Dry bulk freight rates at 3-year low on surplus tonnage, weak demand
The global dry bulk freight market — the largest commodity shipping segment by volume — has witnessed a rocky start to the year with earnings sinking and demand for moving raw material looking anemic.
The time charter equivalent (TCE) rates assessed by S&P Global Platts for Capesize, Panamax and Supramax vessels were much lower in the first week of 2020 compared with the rates registered during the same period over the past three years.
The fall in rates was contrary to expectations that IMO 2020’s 0.5% sulfur regulation would see a spike in freight levels due to clean marine fuel being expensive, with shipowners struggling to pass on the bunker cost to charterers.
The dry bulk market has seen a bloodbath with the TCEs on some of the key routes across various segments of the market staying significantly lower during the first week of 2020 in comparison to 2017 through 2019, as seen in the table below.
The freight rates in dollar per ton voyage basis at the start of this year were lower than the monthly average of December 2019. The transition from high sulfur fuel oil to low sulfur fuel oil for bunkers is yet to boost the freight levels as per earlier expectation.
Typically, the freight market remains weak before the Lunar New Year holidays as demand wanes in the Far East and Southeast Asia. “The weakness in the market now is something unlike we have ever seen,” a market participant said.
Cargo flow contracts
The ebb in cargo flows toward the end of 2019 and early 2020 is being blamed by market participants for the current sluggishness. Grain cargoes out of the US Gulf Coast — historically the mainstay for the Panamax and Supramax markets during the fourth quarter — was lacking in 2019.
Also in the Pacific, demand for moving coal cargoes to India and China slowed toward the end of last year due to high inventories in both countries.
Coal stockpiles at Indian power plants hit 31.53 million mt in the week ended January 3, according to data released by the Central electricity Authority. Indian coal stocks were up by 20% on the month and 89% on the year.
Furthermore, coal market participants said that Chinese power plants had enough stocks to last 21 days of coal burn.
In the Capesize market, it was a smorgasbord of factors, such as high iron ore prices, weather and port maintenances, that kept freight levels brutally low.
The recent cyclone that hit Western Australia’s iron ore exporting Pilbara region and the heavy rains in Brazil slowed down shipping activity.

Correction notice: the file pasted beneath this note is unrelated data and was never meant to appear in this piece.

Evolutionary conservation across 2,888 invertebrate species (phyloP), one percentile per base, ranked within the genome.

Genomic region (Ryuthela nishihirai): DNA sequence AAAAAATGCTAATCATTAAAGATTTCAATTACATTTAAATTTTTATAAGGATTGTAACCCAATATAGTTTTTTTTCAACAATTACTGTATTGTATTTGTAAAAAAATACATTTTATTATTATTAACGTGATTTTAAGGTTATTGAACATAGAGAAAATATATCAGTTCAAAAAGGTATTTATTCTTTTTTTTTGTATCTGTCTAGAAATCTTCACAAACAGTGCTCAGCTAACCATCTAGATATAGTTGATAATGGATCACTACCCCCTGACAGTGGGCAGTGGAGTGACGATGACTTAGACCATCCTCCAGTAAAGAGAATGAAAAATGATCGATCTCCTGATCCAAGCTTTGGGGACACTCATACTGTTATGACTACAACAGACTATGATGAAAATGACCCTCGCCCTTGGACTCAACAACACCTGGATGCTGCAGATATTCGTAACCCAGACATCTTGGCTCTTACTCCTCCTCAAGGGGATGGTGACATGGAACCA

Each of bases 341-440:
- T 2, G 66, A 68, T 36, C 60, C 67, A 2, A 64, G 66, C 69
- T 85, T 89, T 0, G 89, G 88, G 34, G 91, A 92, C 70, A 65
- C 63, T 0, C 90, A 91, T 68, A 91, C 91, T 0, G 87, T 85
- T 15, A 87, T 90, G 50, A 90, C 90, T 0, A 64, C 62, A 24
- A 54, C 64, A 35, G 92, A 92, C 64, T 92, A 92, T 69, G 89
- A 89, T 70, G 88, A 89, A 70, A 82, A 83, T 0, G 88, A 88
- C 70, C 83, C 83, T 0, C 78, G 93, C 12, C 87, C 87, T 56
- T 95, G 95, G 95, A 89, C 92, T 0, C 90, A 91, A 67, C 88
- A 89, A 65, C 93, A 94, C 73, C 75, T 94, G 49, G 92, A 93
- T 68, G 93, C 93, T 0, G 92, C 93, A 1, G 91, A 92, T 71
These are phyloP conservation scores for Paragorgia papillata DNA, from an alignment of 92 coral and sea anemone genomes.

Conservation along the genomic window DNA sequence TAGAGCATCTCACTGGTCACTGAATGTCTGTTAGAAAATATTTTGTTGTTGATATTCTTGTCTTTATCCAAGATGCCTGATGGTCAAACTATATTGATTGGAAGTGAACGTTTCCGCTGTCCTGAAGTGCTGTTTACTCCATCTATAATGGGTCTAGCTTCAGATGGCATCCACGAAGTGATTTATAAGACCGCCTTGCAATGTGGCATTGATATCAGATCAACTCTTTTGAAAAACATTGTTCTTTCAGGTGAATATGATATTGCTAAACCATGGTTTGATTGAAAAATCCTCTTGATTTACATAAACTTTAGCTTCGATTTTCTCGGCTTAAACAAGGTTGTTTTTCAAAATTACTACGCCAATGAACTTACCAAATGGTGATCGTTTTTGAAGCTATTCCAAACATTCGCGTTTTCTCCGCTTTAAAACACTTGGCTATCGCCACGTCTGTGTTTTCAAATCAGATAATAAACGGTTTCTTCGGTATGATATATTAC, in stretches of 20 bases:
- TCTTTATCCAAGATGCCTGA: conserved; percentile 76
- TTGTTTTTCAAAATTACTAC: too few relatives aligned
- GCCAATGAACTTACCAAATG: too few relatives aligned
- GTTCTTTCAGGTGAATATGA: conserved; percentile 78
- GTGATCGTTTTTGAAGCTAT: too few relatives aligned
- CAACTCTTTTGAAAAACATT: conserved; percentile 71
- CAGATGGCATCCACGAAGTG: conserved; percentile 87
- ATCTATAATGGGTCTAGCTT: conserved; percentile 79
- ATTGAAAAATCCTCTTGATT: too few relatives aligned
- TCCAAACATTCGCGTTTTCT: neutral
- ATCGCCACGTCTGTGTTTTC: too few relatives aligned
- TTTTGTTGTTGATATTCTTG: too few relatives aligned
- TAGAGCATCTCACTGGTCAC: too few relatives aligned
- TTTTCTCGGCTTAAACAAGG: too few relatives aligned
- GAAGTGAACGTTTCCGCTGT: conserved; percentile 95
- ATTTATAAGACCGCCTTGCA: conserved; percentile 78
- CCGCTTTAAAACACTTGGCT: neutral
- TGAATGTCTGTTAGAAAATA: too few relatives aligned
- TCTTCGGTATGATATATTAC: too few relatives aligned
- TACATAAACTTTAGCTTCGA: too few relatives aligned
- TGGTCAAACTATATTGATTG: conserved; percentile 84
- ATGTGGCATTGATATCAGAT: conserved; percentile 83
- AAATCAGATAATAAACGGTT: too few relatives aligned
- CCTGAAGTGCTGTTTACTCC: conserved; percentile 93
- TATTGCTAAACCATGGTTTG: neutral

“So far, Brazil seems to be [witnessing] a lot of rain, which is slowing down the loading. While in Australia, the tropical cyclone joined climate disasters. The bushfire may affect the rail lines operations,” a Singapore-based shipbroker said.
Additionally, Vale’s Malaysia-based Teluk Rubiah Marine Terminal, which transships around 24 million mt of iron ore annually, will be closed for two weeks for maintenance, with cargo operations expected to resume only by the end of January.
Ambushed by booming bunkers
The implementation of the International Maritime Organization’s 0.5% sulfur mandate has pushed up LSFO prices substantially, which has squeezed the earnings of shipowners.
The shipowners would ideally pass the rise in bunker prices to charterers through higher freight rates. However, in the current scenario, charterers are unwilling to foot the higher bunker prices. Thus, shipowners have no choice but to absorb the cost of LSFO, resulting in lower TCEs.
Given the demand scenario in the market at present, if shipowners don’t accept the lower numbers, they may have to wait for over five days to get a possible cargo, a second shipbroker said.
In the Capesize market, expensive bunkers were discouraging owners from ballasting the tonnage to the Atlantic basin, which in turn is adding to the supply of ships in the Pacific market.
“To take 2,000 mt of low sulfur fuel, and with prices in Singapore close to $750/mt, that is an investment of almost $1.5 million in a market that offers a time charter equivalent of $5,000-$6,000/day,” said a Capesize shipowner source.
The increase in the delivery of newbuilds in 2019 has also added to the gloom. According to shipbroking and consulting firm Banchero Costa, a total of 39.84 million dwt were delivered in 2019, up from 27.38 million dwt delivered in 2018. Demolition during 2019 was a mere 7.50 million dwt.
Shipowners in the Capesize market were also being affected by the arrival of new scrubber-fitted Very Large Ore Carriers, including Valemax- and Guaibamax- class ships, reducing the spot demand for regular Capesize ships during Q4 2019 and early 2020.